Stellenbosch University, situated in the Winelands of the Cape, attracts students from all over the World. University accommodation is impressive, but unable to cater for the vast number of students that are enrolled in the University. Therefore, a large number of students lease premises in the Stellenbosch Central area.
The recent fire tragedy at Rhodes University highlights a potential problem that many students face, particularly in student ‘digs.’ Fire is a real threat to the Stellenbosch region. Wildfires are common during the dry summer months and heaters/fireplaces are utilized during the winter months. Furthermore, the houses in which students live are generally over 50 years old, sometimes up to 100 years old. It is also concerning that there are landlords that tend to take shortcuts, hiring “electricians” to re-do wiring at lower rates.*
Despite these threats, seeing a fire extinguisher in a student digs is a rare sight.
The Rental Housing Amendment Act 35 of 2014 (“the Act”) is due to come into effect in the near future. The Act may just provide the relief that students need.
Section 4(1)(b) of the Act indicates that the landlord must provide the tenant with a dwelling that is in an inhabitable condition.
The Act defines “Inhabitable” as an adequate space that is safe, suitable for living and protected from elements as well as other threats to health. This includes the safety of the tenant and visitors.
For a dwelling to be protected from the elements and other threats to health (fire), there should at least be a fire extinguisher inside the dwelling. This is the position in the UK where landlords are required to supply portable fire extinguishers as well as install fire detectors/alarms.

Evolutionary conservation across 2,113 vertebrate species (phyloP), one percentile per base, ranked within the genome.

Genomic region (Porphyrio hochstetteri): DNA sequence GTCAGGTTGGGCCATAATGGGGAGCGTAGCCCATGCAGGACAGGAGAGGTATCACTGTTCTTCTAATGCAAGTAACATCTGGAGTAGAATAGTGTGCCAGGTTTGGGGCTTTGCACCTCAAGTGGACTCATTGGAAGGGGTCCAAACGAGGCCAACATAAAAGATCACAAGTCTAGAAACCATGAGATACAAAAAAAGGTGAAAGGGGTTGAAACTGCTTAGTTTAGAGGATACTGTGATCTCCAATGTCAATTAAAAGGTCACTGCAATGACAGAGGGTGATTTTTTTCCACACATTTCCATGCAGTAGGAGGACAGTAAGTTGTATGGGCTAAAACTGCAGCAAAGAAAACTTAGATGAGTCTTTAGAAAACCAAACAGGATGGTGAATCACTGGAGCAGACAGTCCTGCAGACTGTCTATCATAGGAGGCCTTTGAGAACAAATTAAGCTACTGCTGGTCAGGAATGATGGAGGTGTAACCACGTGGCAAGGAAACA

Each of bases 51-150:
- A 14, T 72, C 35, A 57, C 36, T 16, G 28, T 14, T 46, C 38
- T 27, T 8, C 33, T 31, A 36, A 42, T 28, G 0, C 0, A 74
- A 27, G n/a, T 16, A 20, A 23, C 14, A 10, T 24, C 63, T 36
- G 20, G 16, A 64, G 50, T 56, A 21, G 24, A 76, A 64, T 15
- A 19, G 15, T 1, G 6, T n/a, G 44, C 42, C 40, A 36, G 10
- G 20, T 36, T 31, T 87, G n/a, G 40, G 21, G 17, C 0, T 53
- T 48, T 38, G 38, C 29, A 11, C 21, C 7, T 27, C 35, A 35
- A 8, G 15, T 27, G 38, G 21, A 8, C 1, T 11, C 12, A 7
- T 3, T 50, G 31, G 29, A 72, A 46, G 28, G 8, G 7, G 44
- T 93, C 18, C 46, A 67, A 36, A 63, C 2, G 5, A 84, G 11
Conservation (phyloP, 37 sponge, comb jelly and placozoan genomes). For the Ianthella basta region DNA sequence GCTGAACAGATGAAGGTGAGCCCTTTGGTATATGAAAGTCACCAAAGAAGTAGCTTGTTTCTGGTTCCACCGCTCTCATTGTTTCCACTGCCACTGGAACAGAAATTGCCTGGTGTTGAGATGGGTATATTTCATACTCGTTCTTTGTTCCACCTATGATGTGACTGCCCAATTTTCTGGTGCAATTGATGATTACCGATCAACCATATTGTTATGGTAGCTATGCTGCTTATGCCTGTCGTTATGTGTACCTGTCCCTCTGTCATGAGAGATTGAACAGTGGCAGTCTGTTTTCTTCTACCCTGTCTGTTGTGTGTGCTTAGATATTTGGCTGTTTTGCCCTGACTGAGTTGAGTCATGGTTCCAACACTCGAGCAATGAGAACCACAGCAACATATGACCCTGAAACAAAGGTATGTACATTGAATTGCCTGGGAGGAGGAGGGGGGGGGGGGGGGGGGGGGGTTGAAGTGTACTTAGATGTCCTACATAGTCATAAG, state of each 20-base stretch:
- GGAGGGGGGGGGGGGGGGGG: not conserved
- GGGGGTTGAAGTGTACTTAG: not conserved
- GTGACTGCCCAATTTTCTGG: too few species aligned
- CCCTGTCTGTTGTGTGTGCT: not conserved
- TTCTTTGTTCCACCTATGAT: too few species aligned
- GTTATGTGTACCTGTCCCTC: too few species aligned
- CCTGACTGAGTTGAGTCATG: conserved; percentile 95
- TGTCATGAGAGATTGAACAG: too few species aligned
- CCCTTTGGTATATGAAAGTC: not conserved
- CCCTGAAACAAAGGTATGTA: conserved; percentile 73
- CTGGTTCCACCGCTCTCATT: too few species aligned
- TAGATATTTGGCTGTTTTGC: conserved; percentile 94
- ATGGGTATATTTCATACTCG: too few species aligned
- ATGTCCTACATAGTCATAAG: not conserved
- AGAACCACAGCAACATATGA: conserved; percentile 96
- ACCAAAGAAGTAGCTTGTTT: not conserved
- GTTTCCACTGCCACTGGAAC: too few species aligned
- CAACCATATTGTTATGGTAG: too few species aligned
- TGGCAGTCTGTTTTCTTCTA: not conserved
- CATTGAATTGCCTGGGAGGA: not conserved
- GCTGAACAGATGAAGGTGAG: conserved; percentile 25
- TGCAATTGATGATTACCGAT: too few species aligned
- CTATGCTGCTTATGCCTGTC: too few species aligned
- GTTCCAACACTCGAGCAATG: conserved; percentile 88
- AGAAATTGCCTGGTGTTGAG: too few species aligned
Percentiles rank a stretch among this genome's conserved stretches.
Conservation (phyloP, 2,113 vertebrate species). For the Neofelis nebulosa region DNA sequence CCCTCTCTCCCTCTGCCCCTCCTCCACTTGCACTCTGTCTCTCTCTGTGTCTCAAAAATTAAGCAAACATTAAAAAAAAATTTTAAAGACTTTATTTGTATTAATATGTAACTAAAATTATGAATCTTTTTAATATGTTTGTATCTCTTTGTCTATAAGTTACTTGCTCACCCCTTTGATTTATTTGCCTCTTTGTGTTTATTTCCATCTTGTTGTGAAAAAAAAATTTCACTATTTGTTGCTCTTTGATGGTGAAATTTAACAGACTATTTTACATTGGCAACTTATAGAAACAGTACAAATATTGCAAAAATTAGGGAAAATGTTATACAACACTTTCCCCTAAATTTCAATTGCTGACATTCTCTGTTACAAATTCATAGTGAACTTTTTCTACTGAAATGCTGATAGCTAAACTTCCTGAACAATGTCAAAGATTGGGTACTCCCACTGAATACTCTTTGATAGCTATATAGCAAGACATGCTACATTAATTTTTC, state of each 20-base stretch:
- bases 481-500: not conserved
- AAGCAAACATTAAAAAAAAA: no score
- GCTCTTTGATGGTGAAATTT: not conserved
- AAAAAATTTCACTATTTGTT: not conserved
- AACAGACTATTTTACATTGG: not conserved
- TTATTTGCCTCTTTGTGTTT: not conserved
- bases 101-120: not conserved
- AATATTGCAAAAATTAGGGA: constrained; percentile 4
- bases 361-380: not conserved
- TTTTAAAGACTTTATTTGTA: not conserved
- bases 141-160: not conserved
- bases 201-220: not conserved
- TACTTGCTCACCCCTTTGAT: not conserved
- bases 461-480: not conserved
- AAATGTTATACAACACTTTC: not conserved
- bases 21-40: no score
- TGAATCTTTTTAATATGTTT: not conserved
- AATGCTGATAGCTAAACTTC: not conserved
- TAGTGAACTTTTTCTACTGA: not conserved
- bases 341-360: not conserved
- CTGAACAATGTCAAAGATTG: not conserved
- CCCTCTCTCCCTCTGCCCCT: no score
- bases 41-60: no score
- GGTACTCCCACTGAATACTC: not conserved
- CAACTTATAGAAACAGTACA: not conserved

One possible implication of the amendment is that landlords will have an obligation to provide fire extinguishers inside their leased premises.
I would strongly encourage student tenants to engage their landlords to supply fire equipment, even prior to this amendment coming into effect, on the basis that it will safeguard their lives and the property of the landlord.
*Importantly, this will be an invariable provision once the Act comes into operation. Meaning there is a duty on the landlord regardless of what the terms of the lease agreement are. A landlord cannot exclude or vary this provision and any attempt will be of no effect.
*This a reflection of my own experience and that of 2 other students. By no means is it a reflection of all landlords.
The above article does not constitute legal advice.